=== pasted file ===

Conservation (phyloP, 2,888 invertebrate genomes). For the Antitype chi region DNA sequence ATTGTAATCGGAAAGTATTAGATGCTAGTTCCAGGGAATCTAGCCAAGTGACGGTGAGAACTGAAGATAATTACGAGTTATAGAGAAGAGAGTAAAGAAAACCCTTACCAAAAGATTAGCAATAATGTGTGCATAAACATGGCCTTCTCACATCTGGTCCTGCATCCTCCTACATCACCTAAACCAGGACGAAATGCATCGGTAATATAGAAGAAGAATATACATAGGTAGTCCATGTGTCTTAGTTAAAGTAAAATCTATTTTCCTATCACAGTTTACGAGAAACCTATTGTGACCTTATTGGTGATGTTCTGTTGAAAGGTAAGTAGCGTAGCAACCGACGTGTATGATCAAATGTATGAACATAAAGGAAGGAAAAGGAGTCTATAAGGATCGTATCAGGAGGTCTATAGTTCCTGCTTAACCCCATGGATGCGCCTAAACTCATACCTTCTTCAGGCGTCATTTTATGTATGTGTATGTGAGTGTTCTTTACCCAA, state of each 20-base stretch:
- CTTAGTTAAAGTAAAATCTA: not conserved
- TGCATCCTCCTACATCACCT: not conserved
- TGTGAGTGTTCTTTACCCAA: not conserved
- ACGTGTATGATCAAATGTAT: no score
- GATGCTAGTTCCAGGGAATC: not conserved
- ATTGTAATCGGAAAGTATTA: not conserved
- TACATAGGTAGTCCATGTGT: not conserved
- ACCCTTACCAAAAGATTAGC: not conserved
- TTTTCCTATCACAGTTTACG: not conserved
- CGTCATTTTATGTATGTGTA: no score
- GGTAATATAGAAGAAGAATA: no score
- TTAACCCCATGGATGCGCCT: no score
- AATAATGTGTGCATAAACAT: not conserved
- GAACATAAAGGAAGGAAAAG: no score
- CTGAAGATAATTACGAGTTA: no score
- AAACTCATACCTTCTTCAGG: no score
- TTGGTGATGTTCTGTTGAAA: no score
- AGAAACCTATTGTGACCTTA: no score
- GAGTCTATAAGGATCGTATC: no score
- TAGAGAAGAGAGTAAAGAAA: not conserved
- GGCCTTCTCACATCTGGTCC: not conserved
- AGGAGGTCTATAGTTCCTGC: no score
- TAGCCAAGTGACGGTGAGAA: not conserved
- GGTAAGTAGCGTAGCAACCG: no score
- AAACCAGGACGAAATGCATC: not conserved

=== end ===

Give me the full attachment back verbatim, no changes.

Conservation (phyloP, 2,888 invertebrate genomes). For the Antitype chi region DNA sequence ATTGTAATCGGAAAGTATTAGATGCTAGTTCCAGGGAATCTAGCCAAGTGACGGTGAGAACTGAAGATAATTACGAGTTATAGAGAAGAGAGTAAAGAAAACCCTTACCAAAAGATTAGCAATAATGTGTGCATAAACATGGCCTTCTCACATCTGGTCCTGCATCCTCCTACATCACCTAAACCAGGACGAAATGCATCGGTAATATAGAAGAAGAATATACATAGGTAGTCCATGTGTCTTAGTTAAAGTAAAATCTATTTTCCTATCACAGTTTACGAGAAACCTATTGTGACCTTATTGGTGATGTTCTGTTGAAAGGTAAGTAGCGTAGCAACCGACGTGTATGATCAAATGTATGAACATAAAGGAAGGAAAAGGAGTCTATAAGGATCGTATCAGGAGGTCTATAGTTCCTGCTTAACCCCATGGATGCGCCTAAACTCATACCTTCTTCAGGCGTCATTTTATGTATGTGTATGTGAGTGTTCTTTACCCAA, state of each 20-base stretch:
- CTTAGTTAAAGTAAAATCTA: not conserved
- TGCATCCTCCTACATCACCT: not conserved
- TGTGAGTGTTCTTTACCCAA: not conserved
- ACGTGTATGATCAAATGTAT: no score
- GATGCTAGTTCCAGGGAATC: not conserved
- ATTGTAATCGGAAAGTATTA: not conserved
- TACATAGGTAGTCCATGTGT: not conserved
- ACCCTTACCAAAAGATTAGC: not conserved
- TTTTCCTATCACAGTTTACG: not conserved
- CGTCATTTTATGTATGTGTA: no score
- GGTAATATAGAAGAAGAATA: no score
- TTAACCCCATGGATGCGCCT: no score
- AATAATGTGTGCATAAACAT: not conserved
- GAACATAAAGGAAGGAAAAG: no score
- CTGAAGATAATTACGAGTTA: no score
- AAACTCATACCTTCTTCAGG: no score
- TTGGTGATGTTCTGTTGAAA: no score
- AGAAACCTATTGTGACCTTA: no score
- GAGTCTATAAGGATCGTATC: no score
- TAGAGAAGAGAGTAAAGAAA: not conserved
- GGCCTTCTCACATCTGGTCC: not conserved
- AGGAGGTCTATAGTTCCTGC: no score
- TAGCCAAGTGACGGTGAGAA: not conserved
- GGTAAGTAGCGTAGCAACCG: no score
- AAACCAGGACGAAATGCATC: not conserved